This week, the Southern Regional Education Board (SREB), a nonpartisan nonprofit focused on improving education in its 16 member states in the South, released reports that show sustained declines in two-year college enrollment in the region. These drops were happening even prior to the pandemic despite overall education levels in the South continuing to rise.
“It is troubling to say the least,” said Dr. Stephen Pruitt, president of SREB. “We’re now trying to bounce back from a pandemic, and we’re seeing the job market shifting to all or most livable wage careers requiring some postsecondary degrees. If we continue down the road that we’re on, where people are not engaging in postsecondary education, then we may see a lot of people who are unemployable by 2030.”
SREB states include Alabama, Arkansas, Delaware, Florida, Georgia, Kentucky, Louisiana, Maryland, Mississippi, North Carolina, Oklahoma, South Carolina, Tennessee, Texas, Virginia, and West Virginia.
SREB’s Fact Book on Higher Education and 16 individual state data reports point to how enrollment in two-year colleges between 2014 and 2019 fell by roughly 7% in SREB states compared to 11% nationwide. Some states saw nearly a 20% drop in that same time.
According to recent data from the National Student Clearinghouse, two-year college enrollment then dropped by 15% nationwide in fall 2020, followed by an estimated one-year decline of 7.8% in fall 2021.
“We’re looking at a national crisis right now,” said Dr. Jason Lane, dean of the College of Education, Health, and Society at Miami University in Ohio, referring to recent higher education trends in the country overall. “When we see fewer students coming into higher education, that has a long-term, potentially negative impact on our ability as a nation to be competitive, to innovate, and to continue to lead the world around issues of research and development. For a lot of reasons, we should be paying attention to this right now.”
By 2030, SREB also found that dependent groups—those who are under age 25 or older than 64, thus not part of the primary workforce—are expected to reach 53% of the SREB region’s population. These groups would outnumber working-age adults, making the potential toll of college enrollment declines on the workforce particularly urgent.
“We do know that your best bet is still to get a bachelor’s degree,” said Dr. Anthony Carnevale, professor and director of the Georgetown University Center on Education and the Workforce, who noted that a college degree remains key to better paid careers in the long run. “The BA is still the engine on the train."
The reports also revealed that the total enrollment of Hispanic students rose from 16% to 20% from 2014 to 2019 at public and private two-year and four-year higher education institutions in SREB states. And over that same time period, two-year college enrollment among Hispanic students in SREB states jumped by 19.4%, higher than the 11% national increase.
“I’m not fully surprised by that,” said Dr. Deborah Santiago, co-founder and CEO of Excelencia in Education, a nonprofit focused on accelerating Latino student success in higher education. “When you look at the overall growth of the Hispanic population over the last 10 to 12 years, especially in SREB states, we have been making up a greater part of the K-12 school population. The challenge I see is that the pandemic disproportionately negatively impacted our community. These numbers could have been even higher today had it not been for the last two years.”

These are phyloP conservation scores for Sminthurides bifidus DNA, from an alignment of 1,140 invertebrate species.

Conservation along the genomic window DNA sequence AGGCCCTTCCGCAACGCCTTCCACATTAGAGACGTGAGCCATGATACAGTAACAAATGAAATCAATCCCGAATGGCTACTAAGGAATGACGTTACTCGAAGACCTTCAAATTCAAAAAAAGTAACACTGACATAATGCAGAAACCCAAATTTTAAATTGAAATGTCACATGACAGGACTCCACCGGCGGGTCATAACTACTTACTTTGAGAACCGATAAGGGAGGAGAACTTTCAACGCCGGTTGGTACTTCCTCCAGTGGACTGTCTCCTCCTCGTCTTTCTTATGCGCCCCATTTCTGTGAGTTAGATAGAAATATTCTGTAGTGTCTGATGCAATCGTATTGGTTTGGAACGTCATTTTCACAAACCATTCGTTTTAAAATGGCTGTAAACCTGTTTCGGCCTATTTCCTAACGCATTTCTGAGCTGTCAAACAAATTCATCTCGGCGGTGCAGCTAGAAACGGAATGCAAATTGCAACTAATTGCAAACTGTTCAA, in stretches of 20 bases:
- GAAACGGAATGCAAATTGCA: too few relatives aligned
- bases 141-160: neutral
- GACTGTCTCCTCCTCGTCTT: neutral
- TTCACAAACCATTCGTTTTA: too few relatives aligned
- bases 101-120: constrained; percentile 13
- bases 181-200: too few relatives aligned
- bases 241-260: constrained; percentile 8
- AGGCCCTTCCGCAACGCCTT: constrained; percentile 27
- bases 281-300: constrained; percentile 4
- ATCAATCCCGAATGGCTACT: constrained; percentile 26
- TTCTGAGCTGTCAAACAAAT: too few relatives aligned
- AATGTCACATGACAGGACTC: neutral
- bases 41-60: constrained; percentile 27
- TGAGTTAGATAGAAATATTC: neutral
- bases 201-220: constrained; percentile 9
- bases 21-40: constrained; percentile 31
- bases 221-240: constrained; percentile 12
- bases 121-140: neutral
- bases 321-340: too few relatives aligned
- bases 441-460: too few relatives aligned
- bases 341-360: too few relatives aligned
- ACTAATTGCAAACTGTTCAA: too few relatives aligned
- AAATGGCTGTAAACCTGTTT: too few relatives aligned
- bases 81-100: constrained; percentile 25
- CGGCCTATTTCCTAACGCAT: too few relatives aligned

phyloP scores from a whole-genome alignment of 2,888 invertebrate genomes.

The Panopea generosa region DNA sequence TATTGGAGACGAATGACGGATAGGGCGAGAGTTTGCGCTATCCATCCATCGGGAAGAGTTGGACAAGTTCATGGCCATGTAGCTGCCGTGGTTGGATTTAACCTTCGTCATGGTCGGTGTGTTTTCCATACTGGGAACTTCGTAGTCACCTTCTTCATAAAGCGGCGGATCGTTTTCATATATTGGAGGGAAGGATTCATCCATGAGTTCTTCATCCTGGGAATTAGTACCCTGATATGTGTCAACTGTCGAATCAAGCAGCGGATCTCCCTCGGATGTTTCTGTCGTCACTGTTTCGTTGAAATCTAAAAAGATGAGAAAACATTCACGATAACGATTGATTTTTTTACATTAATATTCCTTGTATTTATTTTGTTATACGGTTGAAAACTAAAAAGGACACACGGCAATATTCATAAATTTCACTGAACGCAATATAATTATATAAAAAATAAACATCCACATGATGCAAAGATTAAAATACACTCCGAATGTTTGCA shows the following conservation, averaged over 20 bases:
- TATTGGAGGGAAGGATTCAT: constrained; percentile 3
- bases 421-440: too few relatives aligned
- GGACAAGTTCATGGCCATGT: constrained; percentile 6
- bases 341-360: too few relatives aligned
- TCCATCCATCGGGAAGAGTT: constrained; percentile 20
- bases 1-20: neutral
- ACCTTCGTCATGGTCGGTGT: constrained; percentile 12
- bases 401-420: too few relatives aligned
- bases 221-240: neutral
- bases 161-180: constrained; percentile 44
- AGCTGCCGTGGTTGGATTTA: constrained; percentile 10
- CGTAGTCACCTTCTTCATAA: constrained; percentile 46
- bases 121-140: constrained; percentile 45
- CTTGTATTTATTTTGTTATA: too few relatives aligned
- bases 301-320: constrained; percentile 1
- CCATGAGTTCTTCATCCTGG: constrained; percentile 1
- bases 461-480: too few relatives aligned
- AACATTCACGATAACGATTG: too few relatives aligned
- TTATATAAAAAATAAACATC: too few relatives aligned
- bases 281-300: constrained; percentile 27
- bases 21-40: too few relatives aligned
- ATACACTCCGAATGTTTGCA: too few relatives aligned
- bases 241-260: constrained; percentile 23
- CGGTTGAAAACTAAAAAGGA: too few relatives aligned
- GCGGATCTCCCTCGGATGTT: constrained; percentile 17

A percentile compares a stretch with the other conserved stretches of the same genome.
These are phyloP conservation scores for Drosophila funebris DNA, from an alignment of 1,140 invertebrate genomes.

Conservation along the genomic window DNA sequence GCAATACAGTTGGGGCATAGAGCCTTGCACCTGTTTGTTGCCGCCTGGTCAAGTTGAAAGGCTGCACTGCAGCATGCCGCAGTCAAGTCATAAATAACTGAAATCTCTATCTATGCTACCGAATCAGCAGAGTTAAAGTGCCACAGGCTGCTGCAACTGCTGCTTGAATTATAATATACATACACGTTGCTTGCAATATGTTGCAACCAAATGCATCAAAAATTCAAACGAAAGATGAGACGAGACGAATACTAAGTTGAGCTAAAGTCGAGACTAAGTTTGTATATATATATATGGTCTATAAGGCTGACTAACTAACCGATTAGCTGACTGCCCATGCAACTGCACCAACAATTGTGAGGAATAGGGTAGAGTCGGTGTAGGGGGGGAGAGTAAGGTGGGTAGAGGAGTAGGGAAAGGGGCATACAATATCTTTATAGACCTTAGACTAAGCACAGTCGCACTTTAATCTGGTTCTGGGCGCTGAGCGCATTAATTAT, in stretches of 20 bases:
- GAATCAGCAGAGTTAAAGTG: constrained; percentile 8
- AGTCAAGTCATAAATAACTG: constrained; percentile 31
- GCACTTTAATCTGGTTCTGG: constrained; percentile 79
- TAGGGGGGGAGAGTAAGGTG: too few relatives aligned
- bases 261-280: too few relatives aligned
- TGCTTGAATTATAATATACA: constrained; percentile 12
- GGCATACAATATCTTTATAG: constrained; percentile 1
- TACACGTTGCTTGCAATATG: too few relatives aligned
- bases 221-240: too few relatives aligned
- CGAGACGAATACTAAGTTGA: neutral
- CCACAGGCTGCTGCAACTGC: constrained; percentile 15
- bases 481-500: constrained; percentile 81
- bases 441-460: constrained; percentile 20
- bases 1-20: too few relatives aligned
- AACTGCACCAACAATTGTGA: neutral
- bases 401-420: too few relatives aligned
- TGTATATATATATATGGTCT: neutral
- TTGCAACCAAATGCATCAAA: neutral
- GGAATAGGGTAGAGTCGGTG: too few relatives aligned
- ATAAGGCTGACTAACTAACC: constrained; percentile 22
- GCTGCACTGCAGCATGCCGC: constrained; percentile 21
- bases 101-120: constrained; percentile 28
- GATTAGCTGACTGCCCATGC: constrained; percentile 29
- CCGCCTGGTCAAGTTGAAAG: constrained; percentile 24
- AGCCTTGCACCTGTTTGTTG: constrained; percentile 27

The reports additionally found overall college enrollment among Black students in SREB states declined from 22% in 2014 to 20% in 2019. These figures include both four-year and two-year as well as public and private higher education institutions. Over that same period, two-year college enrollment of Black students fell by 21% nationwide—and there was a 18.6% drop, amounting to about 116,000 students, in SREB states.
“This is a very urgent public policy issue,” said Dr. Stella Flores, associate professor of higher education and public policy at the University of Texas at Austin. “These SREB states are more likely to have Black high school graduates than most of the rest of the country, and yet not enough Black students are enrolling in college in these states. We had better numbers in the early 2000s than we do now. And now with COVID, I would call this a public health crisis in that Black individuals are the group most likely to have dealt with death as a result of the pandemic. So, these are numbers before the death and trauma of COVID. I am really concerned.”
As to some of the reasons why fewer people are enrolling, Dr. Stevie Lawrence II, vice president of higher education at SREB, noted the rising cost of college. In addition, the worth of a degree is not being communicated clearly enough, he pointed out.
“I think it is important for those of us working at postsecondary institutions to ensure that the return on investment is illuminated and amplified,” said Lawrence. “And that we connect that information to students and families as much as we can. Because there is data that shows if you attain an associate’s degree, BA, or any form of postsecondary education, you will over time earn more than a person who only has a high school credential.”
To Pruitt at SREB, all hands must be on deck to solve such problems moving forward.
“We actually can’t afford to think about just the postsecondary aspect of this,” said Pruitt. “We need to think about the whole system, starting in K-12 schools and moving all the way through adult education into the workforce. And we need people in postsecondary education to understand the opportunities ahead of them. How do we get more people to graduate with credentials or degrees of value?”
Rebecca Kelliher can be reached at firstname.lastname@example.org.